Image Description

A Developer's Day with GTD (Part 2)

This lesson is a part of an audio course Productivity Systems for Developers by James Bowen

In the last lesson we covered steps 1 and 2, the gathering of input and converting them to tasks. Next we want to organise those tasks into a sensible sequence and see the bigger picture. Onto that next.

Step 3: Organising Your Input

So now everything is defined and entered as tasks in your trusted system. Yay, etc. In less than 10 mins. Remember how I spoke earlier about batching flows? Now we can focus entirely on arranging the items within your system. We want to avoid the context switching mentioned in the first lesson wherever we can.

Of course, I want to get to the important business of designing software and writing code. But one big part of making the transition from junior to senior dev is learning how to plan your workload and prioritise your time. Our productivity system lets us do that, but without keeping all the planning in your head.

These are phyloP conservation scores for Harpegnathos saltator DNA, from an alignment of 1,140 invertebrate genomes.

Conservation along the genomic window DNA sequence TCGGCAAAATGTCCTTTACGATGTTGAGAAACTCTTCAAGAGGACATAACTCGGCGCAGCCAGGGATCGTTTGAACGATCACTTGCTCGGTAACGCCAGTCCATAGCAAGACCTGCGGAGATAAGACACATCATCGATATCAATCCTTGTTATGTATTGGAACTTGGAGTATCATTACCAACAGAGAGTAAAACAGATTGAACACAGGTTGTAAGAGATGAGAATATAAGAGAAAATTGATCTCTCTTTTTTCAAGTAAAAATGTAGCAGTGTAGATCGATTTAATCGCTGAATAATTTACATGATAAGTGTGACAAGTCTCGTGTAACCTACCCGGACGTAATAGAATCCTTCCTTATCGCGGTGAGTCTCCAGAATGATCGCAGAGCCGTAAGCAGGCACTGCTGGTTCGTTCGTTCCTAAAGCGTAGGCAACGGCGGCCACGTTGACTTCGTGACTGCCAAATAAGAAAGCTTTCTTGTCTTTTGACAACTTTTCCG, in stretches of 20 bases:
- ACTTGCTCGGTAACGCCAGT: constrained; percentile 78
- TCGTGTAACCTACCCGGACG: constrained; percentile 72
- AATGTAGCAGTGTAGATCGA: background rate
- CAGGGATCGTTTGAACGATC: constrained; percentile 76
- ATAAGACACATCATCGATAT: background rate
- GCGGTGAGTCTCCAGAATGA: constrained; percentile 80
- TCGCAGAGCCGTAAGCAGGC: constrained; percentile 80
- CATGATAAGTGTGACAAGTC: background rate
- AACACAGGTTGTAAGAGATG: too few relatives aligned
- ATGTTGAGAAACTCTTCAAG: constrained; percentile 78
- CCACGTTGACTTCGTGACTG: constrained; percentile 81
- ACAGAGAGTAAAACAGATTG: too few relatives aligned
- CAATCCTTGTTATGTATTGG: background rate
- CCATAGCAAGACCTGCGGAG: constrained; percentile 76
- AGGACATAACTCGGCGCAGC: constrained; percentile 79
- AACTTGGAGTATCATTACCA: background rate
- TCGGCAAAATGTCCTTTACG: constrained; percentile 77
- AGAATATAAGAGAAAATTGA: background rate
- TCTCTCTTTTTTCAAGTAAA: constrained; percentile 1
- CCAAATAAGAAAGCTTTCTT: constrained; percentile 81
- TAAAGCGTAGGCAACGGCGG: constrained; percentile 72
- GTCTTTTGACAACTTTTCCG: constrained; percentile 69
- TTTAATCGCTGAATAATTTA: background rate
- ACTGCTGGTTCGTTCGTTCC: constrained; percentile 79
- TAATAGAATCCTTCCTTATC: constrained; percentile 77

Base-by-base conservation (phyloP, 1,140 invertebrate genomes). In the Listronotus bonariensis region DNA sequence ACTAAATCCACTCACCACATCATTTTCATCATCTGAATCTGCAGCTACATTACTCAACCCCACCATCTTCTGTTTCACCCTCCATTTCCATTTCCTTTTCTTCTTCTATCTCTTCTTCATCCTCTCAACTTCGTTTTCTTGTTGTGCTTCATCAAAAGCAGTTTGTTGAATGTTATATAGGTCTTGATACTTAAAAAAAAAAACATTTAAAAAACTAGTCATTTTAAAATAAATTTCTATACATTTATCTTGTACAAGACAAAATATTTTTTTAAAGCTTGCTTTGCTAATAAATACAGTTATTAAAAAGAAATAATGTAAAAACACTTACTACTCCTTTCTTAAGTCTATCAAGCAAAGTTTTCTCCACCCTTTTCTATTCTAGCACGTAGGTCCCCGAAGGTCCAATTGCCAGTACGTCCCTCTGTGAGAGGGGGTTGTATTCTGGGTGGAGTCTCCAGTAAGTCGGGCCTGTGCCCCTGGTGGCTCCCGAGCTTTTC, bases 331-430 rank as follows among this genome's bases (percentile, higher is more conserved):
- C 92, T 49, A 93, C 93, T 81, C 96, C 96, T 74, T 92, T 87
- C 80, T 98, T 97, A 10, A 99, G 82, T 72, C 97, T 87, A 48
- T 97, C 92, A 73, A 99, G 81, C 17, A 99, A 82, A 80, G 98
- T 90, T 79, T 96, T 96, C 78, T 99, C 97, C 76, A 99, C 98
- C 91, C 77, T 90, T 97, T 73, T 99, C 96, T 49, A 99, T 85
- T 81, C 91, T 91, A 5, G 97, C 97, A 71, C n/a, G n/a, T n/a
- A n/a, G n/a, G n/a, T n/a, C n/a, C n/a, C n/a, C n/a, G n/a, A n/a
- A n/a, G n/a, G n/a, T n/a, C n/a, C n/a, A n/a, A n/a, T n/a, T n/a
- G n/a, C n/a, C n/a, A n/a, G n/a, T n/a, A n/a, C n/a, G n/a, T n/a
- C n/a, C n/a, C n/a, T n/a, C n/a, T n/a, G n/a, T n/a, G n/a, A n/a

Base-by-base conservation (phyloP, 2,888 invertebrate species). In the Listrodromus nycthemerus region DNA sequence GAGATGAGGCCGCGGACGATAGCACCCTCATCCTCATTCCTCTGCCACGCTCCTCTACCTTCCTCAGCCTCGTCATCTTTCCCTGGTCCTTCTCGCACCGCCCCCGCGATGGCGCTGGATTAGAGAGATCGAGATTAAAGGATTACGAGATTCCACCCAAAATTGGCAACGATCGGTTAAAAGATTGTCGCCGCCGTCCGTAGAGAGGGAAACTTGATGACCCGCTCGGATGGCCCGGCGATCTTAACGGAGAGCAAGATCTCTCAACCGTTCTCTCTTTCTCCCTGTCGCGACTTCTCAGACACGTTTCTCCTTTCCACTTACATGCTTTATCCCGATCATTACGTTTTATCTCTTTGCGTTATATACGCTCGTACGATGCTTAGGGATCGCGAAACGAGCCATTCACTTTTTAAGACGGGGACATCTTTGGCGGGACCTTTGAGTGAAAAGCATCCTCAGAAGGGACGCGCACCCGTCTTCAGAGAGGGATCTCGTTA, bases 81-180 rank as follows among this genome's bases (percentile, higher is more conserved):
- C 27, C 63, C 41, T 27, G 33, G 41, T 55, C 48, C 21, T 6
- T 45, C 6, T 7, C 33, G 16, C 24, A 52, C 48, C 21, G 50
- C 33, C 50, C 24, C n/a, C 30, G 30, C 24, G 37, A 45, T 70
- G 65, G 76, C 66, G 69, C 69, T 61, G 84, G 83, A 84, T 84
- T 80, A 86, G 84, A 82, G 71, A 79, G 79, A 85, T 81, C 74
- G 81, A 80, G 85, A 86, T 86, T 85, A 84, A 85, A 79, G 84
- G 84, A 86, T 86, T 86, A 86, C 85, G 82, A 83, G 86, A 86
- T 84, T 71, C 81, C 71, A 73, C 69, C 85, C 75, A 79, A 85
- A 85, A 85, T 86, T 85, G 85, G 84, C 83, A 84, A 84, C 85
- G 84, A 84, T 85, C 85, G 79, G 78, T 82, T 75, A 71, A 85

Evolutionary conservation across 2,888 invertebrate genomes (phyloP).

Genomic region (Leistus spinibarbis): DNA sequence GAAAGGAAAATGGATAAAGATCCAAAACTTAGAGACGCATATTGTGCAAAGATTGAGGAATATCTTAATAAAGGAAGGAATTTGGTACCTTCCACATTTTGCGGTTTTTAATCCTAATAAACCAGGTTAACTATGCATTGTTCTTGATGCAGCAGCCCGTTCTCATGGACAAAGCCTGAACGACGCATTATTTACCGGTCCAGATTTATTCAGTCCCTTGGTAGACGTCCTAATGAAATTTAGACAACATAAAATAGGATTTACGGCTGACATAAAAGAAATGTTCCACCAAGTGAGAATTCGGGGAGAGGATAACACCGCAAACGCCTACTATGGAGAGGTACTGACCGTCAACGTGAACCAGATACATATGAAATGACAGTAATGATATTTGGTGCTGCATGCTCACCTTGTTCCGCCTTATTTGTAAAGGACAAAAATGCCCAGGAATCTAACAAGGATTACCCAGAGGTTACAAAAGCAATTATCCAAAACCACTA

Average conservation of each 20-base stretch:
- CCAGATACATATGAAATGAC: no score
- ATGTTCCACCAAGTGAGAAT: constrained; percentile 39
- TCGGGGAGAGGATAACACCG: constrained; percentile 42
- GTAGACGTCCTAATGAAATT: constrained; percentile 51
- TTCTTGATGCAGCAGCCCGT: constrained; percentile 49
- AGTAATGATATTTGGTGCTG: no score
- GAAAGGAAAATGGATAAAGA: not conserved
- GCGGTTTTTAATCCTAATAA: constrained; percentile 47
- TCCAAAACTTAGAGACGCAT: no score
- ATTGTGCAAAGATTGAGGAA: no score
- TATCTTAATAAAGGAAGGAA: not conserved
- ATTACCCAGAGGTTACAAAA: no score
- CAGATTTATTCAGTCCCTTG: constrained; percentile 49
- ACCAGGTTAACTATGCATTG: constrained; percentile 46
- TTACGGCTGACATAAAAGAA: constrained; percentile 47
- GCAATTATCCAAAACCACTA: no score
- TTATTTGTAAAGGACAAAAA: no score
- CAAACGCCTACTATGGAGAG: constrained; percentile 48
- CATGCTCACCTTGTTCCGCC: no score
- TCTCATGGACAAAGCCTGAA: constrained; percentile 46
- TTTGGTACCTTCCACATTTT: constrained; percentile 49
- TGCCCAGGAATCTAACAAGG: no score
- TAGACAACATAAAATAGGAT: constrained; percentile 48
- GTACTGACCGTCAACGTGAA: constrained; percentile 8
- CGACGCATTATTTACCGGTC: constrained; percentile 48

Looking at Your Landscape

Again being an audio course this is hard to describe, but with OmniFocus in front of me, I can tell you that I have around 100 projects there. Since everything that takes more than one step to complete is a project, that’s a lot of commitments. But I don’t feel overwhelmed at all. This is for 3 reasons:

  • I can use folders to group projects, collapsing them when needed.
  • I can use perspectives to filter projects, so I can view my use case. I might want to look at the next 2 week sprint, or by projects that improve me in the long run.